Just after Rhexenor was abandoned, those in the ships's boat were questioned by the crew of the submarine. They said that the captain and the chief mate had gone down with the ship whereupon they ordered the chief steward and the 4th mate, Graham Allen, to come aboard the U.Boat. The chief steward was soon returned to his lifeboat and Graham, with a gun pointing at him was ordered to show them where the captain was. Graham continued to insist that the captain had gone down with his ship and, rather to his surprise, instead of being put back in his boat, as had happened to the chief steward, he was retained in the U.Boat.

This practice was normal for a U.Boat coming towards the end of its patrol/cruise. If in the early stages of a patrol, they would have been less inclined to take prisoners, and if escorting war-ships were around they would not have had the opportunity. So it transpired that Graham set off in one direction, whilst his erstwhile shipmates went off in the opposite direction.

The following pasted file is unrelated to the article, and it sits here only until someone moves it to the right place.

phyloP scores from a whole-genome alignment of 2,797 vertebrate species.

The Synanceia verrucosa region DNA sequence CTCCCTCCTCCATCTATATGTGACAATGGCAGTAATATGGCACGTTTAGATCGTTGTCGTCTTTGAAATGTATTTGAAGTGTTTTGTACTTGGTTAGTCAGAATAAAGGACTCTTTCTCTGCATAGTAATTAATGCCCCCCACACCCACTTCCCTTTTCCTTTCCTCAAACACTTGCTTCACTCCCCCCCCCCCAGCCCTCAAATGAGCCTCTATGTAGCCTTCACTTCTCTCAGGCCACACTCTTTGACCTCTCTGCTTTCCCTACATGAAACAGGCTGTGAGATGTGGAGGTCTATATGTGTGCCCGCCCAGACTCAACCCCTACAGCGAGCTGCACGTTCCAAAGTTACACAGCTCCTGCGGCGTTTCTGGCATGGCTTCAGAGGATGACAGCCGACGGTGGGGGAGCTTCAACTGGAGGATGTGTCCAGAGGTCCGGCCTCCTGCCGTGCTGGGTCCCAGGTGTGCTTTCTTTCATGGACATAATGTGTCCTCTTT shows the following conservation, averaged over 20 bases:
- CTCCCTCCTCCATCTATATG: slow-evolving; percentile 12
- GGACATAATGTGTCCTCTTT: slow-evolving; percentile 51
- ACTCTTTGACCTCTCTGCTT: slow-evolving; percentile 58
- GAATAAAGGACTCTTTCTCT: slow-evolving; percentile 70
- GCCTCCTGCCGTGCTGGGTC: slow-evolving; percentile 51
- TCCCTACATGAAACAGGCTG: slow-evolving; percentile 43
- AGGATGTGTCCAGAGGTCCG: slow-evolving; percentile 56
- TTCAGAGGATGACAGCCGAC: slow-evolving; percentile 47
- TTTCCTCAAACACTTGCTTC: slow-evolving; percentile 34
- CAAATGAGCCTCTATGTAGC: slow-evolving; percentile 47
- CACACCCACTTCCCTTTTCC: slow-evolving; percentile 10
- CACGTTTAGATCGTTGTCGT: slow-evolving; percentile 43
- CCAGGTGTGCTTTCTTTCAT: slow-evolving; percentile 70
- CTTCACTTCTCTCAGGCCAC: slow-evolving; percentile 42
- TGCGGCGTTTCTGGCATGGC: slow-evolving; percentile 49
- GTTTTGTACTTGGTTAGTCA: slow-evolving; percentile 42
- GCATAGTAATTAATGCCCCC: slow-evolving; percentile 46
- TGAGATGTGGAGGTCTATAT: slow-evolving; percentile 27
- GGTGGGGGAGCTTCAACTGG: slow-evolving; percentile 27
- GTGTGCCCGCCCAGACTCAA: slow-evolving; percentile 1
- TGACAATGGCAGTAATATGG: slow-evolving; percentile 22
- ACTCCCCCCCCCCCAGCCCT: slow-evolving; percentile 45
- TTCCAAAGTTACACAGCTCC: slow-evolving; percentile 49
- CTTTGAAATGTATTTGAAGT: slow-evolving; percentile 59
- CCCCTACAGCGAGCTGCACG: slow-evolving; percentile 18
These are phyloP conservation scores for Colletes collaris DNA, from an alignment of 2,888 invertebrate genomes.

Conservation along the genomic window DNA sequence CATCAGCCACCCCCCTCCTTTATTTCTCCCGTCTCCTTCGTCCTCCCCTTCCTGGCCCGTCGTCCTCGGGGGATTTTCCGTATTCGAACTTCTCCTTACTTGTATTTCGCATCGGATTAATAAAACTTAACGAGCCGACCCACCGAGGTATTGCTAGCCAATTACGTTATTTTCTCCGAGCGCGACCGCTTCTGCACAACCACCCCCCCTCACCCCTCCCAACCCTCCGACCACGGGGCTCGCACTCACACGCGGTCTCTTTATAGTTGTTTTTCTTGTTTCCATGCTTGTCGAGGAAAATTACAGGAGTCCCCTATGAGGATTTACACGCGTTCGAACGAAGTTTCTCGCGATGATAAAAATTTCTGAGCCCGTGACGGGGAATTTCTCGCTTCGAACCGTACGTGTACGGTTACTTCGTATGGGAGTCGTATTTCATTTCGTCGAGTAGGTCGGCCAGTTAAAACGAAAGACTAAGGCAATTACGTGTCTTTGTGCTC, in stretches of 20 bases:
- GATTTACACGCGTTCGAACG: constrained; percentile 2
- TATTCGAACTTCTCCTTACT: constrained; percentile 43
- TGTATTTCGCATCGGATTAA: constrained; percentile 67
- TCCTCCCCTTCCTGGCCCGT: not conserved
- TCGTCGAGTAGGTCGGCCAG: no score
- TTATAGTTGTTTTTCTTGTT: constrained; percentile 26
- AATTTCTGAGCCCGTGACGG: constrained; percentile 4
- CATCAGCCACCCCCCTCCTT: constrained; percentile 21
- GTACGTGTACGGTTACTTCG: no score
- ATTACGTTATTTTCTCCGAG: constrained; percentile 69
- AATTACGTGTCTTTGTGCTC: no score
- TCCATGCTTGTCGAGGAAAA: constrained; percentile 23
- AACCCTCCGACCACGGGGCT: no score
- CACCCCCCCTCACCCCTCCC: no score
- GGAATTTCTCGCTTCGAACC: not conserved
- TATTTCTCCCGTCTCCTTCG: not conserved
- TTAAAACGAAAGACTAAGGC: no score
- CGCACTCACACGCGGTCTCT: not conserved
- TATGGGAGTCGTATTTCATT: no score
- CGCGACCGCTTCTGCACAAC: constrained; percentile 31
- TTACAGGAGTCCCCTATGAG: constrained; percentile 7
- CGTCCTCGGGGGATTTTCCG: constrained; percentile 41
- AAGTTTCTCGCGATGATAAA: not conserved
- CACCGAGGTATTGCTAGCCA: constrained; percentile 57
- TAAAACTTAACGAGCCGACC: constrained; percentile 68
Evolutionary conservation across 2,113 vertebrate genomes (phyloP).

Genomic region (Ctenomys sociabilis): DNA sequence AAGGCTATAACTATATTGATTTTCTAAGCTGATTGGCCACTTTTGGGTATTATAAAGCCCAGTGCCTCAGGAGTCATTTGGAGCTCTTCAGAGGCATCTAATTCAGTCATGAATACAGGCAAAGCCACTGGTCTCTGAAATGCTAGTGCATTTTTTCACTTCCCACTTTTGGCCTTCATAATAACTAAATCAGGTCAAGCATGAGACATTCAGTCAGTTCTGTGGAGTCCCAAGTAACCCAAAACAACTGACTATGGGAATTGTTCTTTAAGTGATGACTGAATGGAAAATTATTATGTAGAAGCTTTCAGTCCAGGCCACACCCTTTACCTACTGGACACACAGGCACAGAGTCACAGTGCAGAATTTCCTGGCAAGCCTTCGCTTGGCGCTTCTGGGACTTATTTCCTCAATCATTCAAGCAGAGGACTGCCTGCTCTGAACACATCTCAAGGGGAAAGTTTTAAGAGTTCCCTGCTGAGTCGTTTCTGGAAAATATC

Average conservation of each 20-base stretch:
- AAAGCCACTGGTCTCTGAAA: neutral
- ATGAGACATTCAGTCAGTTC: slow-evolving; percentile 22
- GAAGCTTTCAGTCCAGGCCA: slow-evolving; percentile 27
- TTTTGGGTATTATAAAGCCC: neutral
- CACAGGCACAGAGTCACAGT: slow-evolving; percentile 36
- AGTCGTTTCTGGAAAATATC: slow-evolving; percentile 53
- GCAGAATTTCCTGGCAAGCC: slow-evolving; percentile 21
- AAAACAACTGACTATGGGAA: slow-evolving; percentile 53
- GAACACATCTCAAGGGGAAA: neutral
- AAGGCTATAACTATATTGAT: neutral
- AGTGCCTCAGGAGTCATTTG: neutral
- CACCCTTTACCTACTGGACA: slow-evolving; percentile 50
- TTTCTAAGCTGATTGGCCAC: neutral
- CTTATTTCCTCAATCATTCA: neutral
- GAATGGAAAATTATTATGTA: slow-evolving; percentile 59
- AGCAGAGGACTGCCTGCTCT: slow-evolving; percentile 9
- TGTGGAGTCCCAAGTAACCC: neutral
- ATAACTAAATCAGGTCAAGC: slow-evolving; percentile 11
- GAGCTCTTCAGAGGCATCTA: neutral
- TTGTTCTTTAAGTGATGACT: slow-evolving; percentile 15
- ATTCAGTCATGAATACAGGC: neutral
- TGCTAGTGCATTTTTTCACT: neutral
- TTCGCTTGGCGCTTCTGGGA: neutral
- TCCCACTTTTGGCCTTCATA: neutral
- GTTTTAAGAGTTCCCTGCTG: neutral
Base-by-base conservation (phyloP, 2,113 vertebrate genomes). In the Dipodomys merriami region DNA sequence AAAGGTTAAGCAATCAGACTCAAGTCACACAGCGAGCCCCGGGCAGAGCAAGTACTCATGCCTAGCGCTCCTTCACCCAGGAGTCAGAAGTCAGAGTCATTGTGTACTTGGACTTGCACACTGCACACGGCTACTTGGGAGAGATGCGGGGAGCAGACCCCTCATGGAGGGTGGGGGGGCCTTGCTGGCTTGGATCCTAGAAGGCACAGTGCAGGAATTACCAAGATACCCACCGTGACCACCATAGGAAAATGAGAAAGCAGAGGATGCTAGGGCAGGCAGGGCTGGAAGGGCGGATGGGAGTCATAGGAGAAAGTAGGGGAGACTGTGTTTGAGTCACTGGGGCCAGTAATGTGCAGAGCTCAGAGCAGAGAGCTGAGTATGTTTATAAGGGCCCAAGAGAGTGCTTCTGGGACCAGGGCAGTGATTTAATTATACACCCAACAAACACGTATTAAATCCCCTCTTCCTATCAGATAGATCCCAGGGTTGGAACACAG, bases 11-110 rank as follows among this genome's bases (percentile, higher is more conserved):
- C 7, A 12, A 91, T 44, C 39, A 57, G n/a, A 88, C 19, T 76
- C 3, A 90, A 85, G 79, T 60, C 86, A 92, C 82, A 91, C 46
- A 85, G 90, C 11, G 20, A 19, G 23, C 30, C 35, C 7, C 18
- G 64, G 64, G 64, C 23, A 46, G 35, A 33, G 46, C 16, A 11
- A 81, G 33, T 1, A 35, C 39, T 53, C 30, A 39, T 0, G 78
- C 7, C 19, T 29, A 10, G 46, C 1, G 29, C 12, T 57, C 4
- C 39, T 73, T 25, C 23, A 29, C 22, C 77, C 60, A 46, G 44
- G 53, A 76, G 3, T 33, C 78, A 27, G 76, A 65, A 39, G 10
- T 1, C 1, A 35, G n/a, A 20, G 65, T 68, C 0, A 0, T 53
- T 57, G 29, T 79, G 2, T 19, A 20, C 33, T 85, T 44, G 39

There now follows an account by Graham Allen of what happened on the submarine in his own words:

For about the first 10 days the U-Boat remained on the surface day and night, except for two practice dives each day. On three occasions we made a rendezvous with an outward-bound sub. for refuelling. On each of these occasions some members of each crew exchanged visits by rubber dinghy. I particularly remember one of the days when such an exchange was made-it was my 21st birthday! At least I was given a drink to celebrate the occasion-creme de menthe of all things.